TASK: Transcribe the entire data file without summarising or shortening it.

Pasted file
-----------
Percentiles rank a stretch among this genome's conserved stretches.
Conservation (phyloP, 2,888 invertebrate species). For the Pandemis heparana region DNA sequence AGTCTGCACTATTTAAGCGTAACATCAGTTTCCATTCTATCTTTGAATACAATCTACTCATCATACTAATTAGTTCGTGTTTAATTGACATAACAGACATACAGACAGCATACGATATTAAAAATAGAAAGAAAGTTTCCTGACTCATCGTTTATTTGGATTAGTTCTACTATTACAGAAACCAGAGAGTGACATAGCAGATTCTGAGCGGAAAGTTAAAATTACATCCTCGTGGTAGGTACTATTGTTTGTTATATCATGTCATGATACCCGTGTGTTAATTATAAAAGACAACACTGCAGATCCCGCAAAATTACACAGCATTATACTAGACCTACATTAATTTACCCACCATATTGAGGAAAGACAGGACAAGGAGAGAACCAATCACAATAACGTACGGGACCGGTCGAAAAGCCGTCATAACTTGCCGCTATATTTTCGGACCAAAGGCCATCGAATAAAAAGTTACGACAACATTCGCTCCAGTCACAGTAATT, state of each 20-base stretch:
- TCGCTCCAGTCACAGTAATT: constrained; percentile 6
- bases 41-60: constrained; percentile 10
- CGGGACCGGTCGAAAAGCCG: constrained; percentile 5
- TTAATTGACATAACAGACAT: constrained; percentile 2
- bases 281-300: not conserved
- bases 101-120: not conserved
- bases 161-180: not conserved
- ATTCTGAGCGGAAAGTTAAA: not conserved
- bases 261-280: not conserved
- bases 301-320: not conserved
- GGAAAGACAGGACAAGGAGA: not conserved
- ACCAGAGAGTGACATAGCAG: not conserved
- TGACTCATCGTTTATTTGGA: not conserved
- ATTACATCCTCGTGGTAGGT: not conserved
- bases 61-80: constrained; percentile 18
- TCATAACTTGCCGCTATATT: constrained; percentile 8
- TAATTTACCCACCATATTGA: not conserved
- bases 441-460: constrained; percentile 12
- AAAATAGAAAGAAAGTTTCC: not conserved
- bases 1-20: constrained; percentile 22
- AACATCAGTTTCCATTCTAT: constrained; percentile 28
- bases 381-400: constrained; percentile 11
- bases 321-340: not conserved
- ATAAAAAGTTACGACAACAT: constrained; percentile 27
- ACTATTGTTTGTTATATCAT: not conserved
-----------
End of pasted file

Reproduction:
Percentiles rank a stretch among this genome's conserved stretches.
Conservation (phyloP, 2,888 invertebrate species). For the Pandemis heparana region DNA sequence AGTCTGCACTATTTAAGCGTAACATCAGTTTCCATTCTATCTTTGAATACAATCTACTCATCATACTAATTAGTTCGTGTTTAATTGACATAACAGACATACAGACAGCATACGATATTAAAAATAGAAAGAAAGTTTCCTGACTCATCGTTTATTTGGATTAGTTCTACTATTACAGAAACCAGAGAGTGACATAGCAGATTCTGAGCGGAAAGTTAAAATTACATCCTCGTGGTAGGTACTATTGTTTGTTATATCATGTCATGATACCCGTGTGTTAATTATAAAAGACAACACTGCAGATCCCGCAAAATTACACAGCATTATACTAGACCTACATTAATTTACCCACCATATTGAGGAAAGACAGGACAAGGAGAGAACCAATCACAATAACGTACGGGACCGGTCGAAAAGCCGTCATAACTTGCCGCTATATTTTCGGACCAAAGGCCATCGAATAAAAAGTTACGACAACATTCGCTCCAGTCACAGTAATT, state of each 20-base stretch:
- TCGCTCCAGTCACAGTAATT: constrained; percentile 6
- bases 41-60: constrained; percentile 10
- CGGGACCGGTCGAAAAGCCG: constrained; percentile 5
- TTAATTGACATAACAGACAT: constrained; percentile 2
- bases 281-300: not conserved
- bases 101-120: not conserved
- bases 161-180: not conserved
- ATTCTGAGCGGAAAGTTAAA: not conserved
- bases 261-280: not conserved
- bases 301-320: not conserved
- GGAAAGACAGGACAAGGAGA: not conserved
- ACCAGAGAGTGACATAGCAG: not conserved
- TGACTCATCGTTTATTTGGA: not conserved
- ATTACATCCTCGTGGTAGGT: not conserved
- bases 61-80: constrained; percentile 18
- TCATAACTTGCCGCTATATT: constrained; percentile 8
- TAATTTACCCACCATATTGA: not conserved
- bases 441-460: constrained; percentile 12
- AAAATAGAAAGAAAGTTTCC: not conserved
- bases 1-20: constrained; percentile 22
- AACATCAGTTTCCATTCTAT: constrained; percentile 28
- bases 381-400: constrained; percentile 11
- bases 321-340: not conserved
- ATAAAAAGTTACGACAACAT: constrained; percentile 27
- ACTATTGTTTGTTATATCAT: not conserved